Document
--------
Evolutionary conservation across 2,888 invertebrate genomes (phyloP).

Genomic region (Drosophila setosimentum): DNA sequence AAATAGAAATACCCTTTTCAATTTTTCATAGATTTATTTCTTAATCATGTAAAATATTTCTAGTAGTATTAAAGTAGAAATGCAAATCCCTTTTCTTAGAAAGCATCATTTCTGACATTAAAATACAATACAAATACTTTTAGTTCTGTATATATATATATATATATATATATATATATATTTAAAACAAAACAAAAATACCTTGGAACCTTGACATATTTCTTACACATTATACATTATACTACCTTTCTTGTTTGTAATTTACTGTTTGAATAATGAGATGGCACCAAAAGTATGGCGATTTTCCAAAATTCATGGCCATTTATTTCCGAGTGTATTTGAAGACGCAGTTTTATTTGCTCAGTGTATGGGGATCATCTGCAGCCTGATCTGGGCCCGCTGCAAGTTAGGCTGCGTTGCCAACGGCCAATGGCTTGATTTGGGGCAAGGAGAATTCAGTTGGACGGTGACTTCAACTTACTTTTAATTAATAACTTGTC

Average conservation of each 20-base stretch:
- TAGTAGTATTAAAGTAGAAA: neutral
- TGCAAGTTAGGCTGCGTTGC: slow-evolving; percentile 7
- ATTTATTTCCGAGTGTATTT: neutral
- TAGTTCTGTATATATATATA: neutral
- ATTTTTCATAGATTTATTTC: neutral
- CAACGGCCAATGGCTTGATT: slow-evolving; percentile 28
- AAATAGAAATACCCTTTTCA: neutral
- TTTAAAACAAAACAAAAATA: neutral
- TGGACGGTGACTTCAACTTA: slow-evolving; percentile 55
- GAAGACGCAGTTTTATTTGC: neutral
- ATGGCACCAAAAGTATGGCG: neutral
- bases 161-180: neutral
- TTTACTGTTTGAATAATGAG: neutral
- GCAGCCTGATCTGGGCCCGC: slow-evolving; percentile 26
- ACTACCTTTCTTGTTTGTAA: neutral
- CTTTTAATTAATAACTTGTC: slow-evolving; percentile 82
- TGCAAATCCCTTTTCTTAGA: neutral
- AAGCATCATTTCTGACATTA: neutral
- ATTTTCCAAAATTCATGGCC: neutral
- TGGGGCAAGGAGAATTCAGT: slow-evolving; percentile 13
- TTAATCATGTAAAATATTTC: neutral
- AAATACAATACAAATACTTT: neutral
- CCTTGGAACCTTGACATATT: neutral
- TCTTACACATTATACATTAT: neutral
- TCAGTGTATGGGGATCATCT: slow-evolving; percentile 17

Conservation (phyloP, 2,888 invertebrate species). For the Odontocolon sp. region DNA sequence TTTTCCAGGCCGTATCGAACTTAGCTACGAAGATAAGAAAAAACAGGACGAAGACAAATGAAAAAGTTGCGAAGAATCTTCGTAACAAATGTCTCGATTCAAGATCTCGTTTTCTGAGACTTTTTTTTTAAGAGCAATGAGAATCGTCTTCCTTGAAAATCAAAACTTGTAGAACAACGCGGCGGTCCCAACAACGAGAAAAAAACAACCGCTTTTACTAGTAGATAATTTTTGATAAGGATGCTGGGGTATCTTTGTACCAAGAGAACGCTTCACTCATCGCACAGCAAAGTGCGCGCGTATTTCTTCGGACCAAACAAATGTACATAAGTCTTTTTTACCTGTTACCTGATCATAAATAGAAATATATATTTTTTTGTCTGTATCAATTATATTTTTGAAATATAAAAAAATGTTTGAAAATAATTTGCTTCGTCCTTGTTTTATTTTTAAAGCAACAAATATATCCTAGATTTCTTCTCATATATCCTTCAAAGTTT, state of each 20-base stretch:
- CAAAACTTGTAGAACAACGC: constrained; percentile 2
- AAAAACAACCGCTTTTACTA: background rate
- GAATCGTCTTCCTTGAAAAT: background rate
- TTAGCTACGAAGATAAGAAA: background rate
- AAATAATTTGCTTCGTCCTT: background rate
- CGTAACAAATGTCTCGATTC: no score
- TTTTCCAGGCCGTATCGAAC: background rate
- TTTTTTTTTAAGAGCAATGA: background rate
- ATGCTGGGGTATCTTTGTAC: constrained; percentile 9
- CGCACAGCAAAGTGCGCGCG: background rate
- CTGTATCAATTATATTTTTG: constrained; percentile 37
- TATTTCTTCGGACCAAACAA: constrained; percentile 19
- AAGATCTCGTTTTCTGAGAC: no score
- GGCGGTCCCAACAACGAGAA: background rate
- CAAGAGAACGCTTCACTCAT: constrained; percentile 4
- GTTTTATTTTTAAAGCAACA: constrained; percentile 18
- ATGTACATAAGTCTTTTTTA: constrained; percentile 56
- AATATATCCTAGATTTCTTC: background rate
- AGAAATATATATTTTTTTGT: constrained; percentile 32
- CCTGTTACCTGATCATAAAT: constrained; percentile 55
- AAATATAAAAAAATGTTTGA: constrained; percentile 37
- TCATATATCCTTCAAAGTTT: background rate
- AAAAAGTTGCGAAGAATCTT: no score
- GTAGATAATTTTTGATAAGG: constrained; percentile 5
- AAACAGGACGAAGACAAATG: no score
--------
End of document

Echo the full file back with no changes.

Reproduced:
Evolutionary conservation across 2,888 invertebrate genomes (phyloP).

Genomic region (Drosophila setosimentum): DNA sequence AAATAGAAATACCCTTTTCAATTTTTCATAGATTTATTTCTTAATCATGTAAAATATTTCTAGTAGTATTAAAGTAGAAATGCAAATCCCTTTTCTTAGAAAGCATCATTTCTGACATTAAAATACAATACAAATACTTTTAGTTCTGTATATATATATATATATATATATATATATATATTTAAAACAAAACAAAAATACCTTGGAACCTTGACATATTTCTTACACATTATACATTATACTACCTTTCTTGTTTGTAATTTACTGTTTGAATAATGAGATGGCACCAAAAGTATGGCGATTTTCCAAAATTCATGGCCATTTATTTCCGAGTGTATTTGAAGACGCAGTTTTATTTGCTCAGTGTATGGGGATCATCTGCAGCCTGATCTGGGCCCGCTGCAAGTTAGGCTGCGTTGCCAACGGCCAATGGCTTGATTTGGGGCAAGGAGAATTCAGTTGGACGGTGACTTCAACTTACTTTTAATTAATAACTTGTC

Average conservation of each 20-base stretch:
- TAGTAGTATTAAAGTAGAAA: neutral
- TGCAAGTTAGGCTGCGTTGC: slow-evolving; percentile 7
- ATTTATTTCCGAGTGTATTT: neutral
- TAGTTCTGTATATATATATA: neutral
- ATTTTTCATAGATTTATTTC: neutral
- CAACGGCCAATGGCTTGATT: slow-evolving; percentile 28
- AAATAGAAATACCCTTTTCA: neutral
- TTTAAAACAAAACAAAAATA: neutral
- TGGACGGTGACTTCAACTTA: slow-evolving; percentile 55
- GAAGACGCAGTTTTATTTGC: neutral
- ATGGCACCAAAAGTATGGCG: neutral
- bases 161-180: neutral
- TTTACTGTTTGAATAATGAG: neutral
- GCAGCCTGATCTGGGCCCGC: slow-evolving; percentile 26
- ACTACCTTTCTTGTTTGTAA: neutral
- CTTTTAATTAATAACTTGTC: slow-evolving; percentile 82
- TGCAAATCCCTTTTCTTAGA: neutral
- AAGCATCATTTCTGACATTA: neutral
- ATTTTCCAAAATTCATGGCC: neutral
- TGGGGCAAGGAGAATTCAGT: slow-evolving; percentile 13
- TTAATCATGTAAAATATTTC: neutral
- AAATACAATACAAATACTTT: neutral
- CCTTGGAACCTTGACATATT: neutral
- TCTTACACATTATACATTAT: neutral
- TCAGTGTATGGGGATCATCT: slow-evolving; percentile 17

Conservation (phyloP, 2,888 invertebrate species). For the Odontocolon sp. region DNA sequence TTTTCCAGGCCGTATCGAACTTAGCTACGAAGATAAGAAAAAACAGGACGAAGACAAATGAAAAAGTTGCGAAGAATCTTCGTAACAAATGTCTCGATTCAAGATCTCGTTTTCTGAGACTTTTTTTTTAAGAGCAATGAGAATCGTCTTCCTTGAAAATCAAAACTTGTAGAACAACGCGGCGGTCCCAACAACGAGAAAAAAACAACCGCTTTTACTAGTAGATAATTTTTGATAAGGATGCTGGGGTATCTTTGTACCAAGAGAACGCTTCACTCATCGCACAGCAAAGTGCGCGCGTATTTCTTCGGACCAAACAAATGTACATAAGTCTTTTTTACCTGTTACCTGATCATAAATAGAAATATATATTTTTTTGTCTGTATCAATTATATTTTTGAAATATAAAAAAATGTTTGAAAATAATTTGCTTCGTCCTTGTTTTATTTTTAAAGCAACAAATATATCCTAGATTTCTTCTCATATATCCTTCAAAGTTT, state of each 20-base stretch:
- CAAAACTTGTAGAACAACGC: constrained; percentile 2
- AAAAACAACCGCTTTTACTA: background rate
- GAATCGTCTTCCTTGAAAAT: background rate
- TTAGCTACGAAGATAAGAAA: background rate
- AAATAATTTGCTTCGTCCTT: background rate
- CGTAACAAATGTCTCGATTC: no score
- TTTTCCAGGCCGTATCGAAC: background rate
- TTTTTTTTTAAGAGCAATGA: background rate
- ATGCTGGGGTATCTTTGTAC: constrained; percentile 9
- CGCACAGCAAAGTGCGCGCG: background rate
- CTGTATCAATTATATTTTTG: constrained; percentile 37
- TATTTCTTCGGACCAAACAA: constrained; percentile 19
- AAGATCTCGTTTTCTGAGAC: no score
- GGCGGTCCCAACAACGAGAA: background rate
- CAAGAGAACGCTTCACTCAT: constrained; percentile 4
- GTTTTATTTTTAAAGCAACA: constrained; percentile 18
- ATGTACATAAGTCTTTTTTA: constrained; percentile 56
- AATATATCCTAGATTTCTTC: background rate
- AGAAATATATATTTTTTTGT: constrained; percentile 32
- CCTGTTACCTGATCATAAAT: constrained; percentile 55
- AAATATAAAAAAATGTTTGA: constrained; percentile 37
- TCATATATCCTTCAAAGTTT: background rate
- AAAAAGTTGCGAAGAATCTT: no score
- GTAGATAATTTTTGATAAGG: constrained; percentile 5
- AAACAGGACGAAGACAAATG: no score